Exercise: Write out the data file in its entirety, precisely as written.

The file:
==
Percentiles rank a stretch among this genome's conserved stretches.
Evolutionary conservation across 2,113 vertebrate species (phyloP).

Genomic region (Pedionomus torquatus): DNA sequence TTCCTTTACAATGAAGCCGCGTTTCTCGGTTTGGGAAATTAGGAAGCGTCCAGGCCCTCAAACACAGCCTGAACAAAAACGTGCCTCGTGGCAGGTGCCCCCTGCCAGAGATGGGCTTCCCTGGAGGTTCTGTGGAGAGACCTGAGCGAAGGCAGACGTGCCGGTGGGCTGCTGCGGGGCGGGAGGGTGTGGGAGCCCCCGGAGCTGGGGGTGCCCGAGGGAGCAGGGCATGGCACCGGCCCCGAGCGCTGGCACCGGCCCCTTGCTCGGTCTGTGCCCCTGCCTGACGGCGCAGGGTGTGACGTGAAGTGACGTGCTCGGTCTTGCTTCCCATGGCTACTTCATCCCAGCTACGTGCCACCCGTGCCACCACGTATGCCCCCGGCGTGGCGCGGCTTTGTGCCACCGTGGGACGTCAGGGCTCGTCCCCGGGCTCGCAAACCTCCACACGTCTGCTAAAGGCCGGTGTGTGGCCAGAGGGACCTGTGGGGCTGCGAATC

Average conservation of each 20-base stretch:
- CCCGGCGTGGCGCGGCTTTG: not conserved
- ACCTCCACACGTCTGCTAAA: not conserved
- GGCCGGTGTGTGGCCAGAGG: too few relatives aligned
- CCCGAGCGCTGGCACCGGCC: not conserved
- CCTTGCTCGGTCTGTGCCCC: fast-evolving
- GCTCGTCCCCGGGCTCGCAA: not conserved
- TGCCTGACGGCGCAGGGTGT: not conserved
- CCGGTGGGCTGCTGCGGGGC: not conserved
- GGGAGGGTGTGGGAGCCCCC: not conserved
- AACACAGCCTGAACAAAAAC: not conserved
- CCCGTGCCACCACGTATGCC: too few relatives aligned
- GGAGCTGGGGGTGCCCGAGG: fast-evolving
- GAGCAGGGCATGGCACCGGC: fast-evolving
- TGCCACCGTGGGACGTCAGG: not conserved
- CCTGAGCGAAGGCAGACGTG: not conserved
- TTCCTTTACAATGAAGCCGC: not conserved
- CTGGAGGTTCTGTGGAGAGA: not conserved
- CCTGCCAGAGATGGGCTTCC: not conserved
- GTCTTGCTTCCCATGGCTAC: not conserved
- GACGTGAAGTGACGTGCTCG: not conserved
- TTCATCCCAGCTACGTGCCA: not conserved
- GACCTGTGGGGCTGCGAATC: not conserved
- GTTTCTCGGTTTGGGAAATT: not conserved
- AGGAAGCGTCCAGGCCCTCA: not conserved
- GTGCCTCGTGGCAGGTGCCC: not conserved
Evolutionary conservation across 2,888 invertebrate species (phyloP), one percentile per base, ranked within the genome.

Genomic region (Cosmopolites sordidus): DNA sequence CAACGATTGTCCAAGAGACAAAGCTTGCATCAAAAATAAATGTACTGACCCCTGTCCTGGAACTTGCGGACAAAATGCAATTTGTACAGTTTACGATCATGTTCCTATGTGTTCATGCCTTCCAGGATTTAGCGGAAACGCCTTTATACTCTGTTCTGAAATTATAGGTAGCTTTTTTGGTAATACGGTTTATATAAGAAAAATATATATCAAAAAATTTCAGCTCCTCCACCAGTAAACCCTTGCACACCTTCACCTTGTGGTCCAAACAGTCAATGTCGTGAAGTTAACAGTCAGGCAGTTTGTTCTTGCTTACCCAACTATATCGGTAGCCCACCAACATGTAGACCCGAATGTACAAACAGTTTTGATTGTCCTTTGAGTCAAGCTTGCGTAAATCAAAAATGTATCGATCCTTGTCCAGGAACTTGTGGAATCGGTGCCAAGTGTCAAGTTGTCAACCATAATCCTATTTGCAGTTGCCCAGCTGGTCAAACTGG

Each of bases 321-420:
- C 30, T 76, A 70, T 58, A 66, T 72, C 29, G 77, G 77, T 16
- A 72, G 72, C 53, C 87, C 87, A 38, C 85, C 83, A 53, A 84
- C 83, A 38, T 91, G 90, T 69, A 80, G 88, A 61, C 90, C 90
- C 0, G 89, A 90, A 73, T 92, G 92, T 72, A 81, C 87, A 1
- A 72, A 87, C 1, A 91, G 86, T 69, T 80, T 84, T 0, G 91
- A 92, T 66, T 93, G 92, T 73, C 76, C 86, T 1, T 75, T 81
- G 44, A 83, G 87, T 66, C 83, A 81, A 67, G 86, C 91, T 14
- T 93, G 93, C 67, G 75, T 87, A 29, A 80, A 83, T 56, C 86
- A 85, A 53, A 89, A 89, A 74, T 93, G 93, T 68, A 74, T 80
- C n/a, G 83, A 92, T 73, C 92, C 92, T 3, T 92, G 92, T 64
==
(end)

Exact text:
Percentiles rank a stretch among this genome's conserved stretches.
Evolutionary conservation across 2,113 vertebrate species (phyloP).

Genomic region (Pedionomus torquatus): DNA sequence TTCCTTTACAATGAAGCCGCGTTTCTCGGTTTGGGAAATTAGGAAGCGTCCAGGCCCTCAAACACAGCCTGAACAAAAACGTGCCTCGTGGCAGGTGCCCCCTGCCAGAGATGGGCTTCCCTGGAGGTTCTGTGGAGAGACCTGAGCGAAGGCAGACGTGCCGGTGGGCTGCTGCGGGGCGGGAGGGTGTGGGAGCCCCCGGAGCTGGGGGTGCCCGAGGGAGCAGGGCATGGCACCGGCCCCGAGCGCTGGCACCGGCCCCTTGCTCGGTCTGTGCCCCTGCCTGACGGCGCAGGGTGTGACGTGAAGTGACGTGCTCGGTCTTGCTTCCCATGGCTACTTCATCCCAGCTACGTGCCACCCGTGCCACCACGTATGCCCCCGGCGTGGCGCGGCTTTGTGCCACCGTGGGACGTCAGGGCTCGTCCCCGGGCTCGCAAACCTCCACACGTCTGCTAAAGGCCGGTGTGTGGCCAGAGGGACCTGTGGGGCTGCGAATC

Average conservation of each 20-base stretch:
- CCCGGCGTGGCGCGGCTTTG: not conserved
- ACCTCCACACGTCTGCTAAA: not conserved
- GGCCGGTGTGTGGCCAGAGG: too few relatives aligned
- CCCGAGCGCTGGCACCGGCC: not conserved
- CCTTGCTCGGTCTGTGCCCC: fast-evolving
- GCTCGTCCCCGGGCTCGCAA: not conserved
- TGCCTGACGGCGCAGGGTGT: not conserved
- CCGGTGGGCTGCTGCGGGGC: not conserved
- GGGAGGGTGTGGGAGCCCCC: not conserved
- AACACAGCCTGAACAAAAAC: not conserved
- CCCGTGCCACCACGTATGCC: too few relatives aligned
- GGAGCTGGGGGTGCCCGAGG: fast-evolving
- GAGCAGGGCATGGCACCGGC: fast-evolving
- TGCCACCGTGGGACGTCAGG: not conserved
- CCTGAGCGAAGGCAGACGTG: not conserved
- TTCCTTTACAATGAAGCCGC: not conserved
- CTGGAGGTTCTGTGGAGAGA: not conserved
- CCTGCCAGAGATGGGCTTCC: not conserved
- GTCTTGCTTCCCATGGCTAC: not conserved
- GACGTGAAGTGACGTGCTCG: not conserved
- TTCATCCCAGCTACGTGCCA: not conserved
- GACCTGTGGGGCTGCGAATC: not conserved
- GTTTCTCGGTTTGGGAAATT: not conserved
- AGGAAGCGTCCAGGCCCTCA: not conserved
- GTGCCTCGTGGCAGGTGCCC: not conserved
Evolutionary conservation across 2,888 invertebrate species (phyloP), one percentile per base, ranked within the genome.

Genomic region (Cosmopolites sordidus): DNA sequence CAACGATTGTCCAAGAGACAAAGCTTGCATCAAAAATAAATGTACTGACCCCTGTCCTGGAACTTGCGGACAAAATGCAATTTGTACAGTTTACGATCATGTTCCTATGTGTTCATGCCTTCCAGGATTTAGCGGAAACGCCTTTATACTCTGTTCTGAAATTATAGGTAGCTTTTTTGGTAATACGGTTTATATAAGAAAAATATATATCAAAAAATTTCAGCTCCTCCACCAGTAAACCCTTGCACACCTTCACCTTGTGGTCCAAACAGTCAATGTCGTGAAGTTAACAGTCAGGCAGTTTGTTCTTGCTTACCCAACTATATCGGTAGCCCACCAACATGTAGACCCGAATGTACAAACAGTTTTGATTGTCCTTTGAGTCAAGCTTGCGTAAATCAAAAATGTATCGATCCTTGTCCAGGAACTTGTGGAATCGGTGCCAAGTGTCAAGTTGTCAACCATAATCCTATTTGCAGTTGCCCAGCTGGTCAAACTGG

Each of bases 321-420:
- C 30, T 76, A 70, T 58, A 66, T 72, C 29, G 77, G 77, T 16
- A 72, G 72, C 53, C 87, C 87, A 38, C 85, C 83, A 53, A 84
- C 83, A 38, T 91, G 90, T 69, A 80, G 88, A 61, C 90, C 90
- C 0, G 89, A 90, A 73, T 92, G 92, T 72, A 81, C 87, A 1
- A 72, A 87, C 1, A 91, G 86, T 69, T 80, T 84, T 0, G 91
- A 92, T 66, T 93, G 92, T 73, C 76, C 86, T 1, T 75, T 81
- G 44, A 83, G 87, T 66, C 83, A 81, A 67, G 86, C 91, T 14
- T 93, G 93, C 67, G 75, T 87, A 29, A 80, A 83, T 56, C 86
- A 85, A 53, A 89, A 89, A 74, T 93, G 93, T 68, A 74, T 80
- C n/a, G 83, A 92, T 73, C 92, C 92, T 3, T 92, G 92, T 64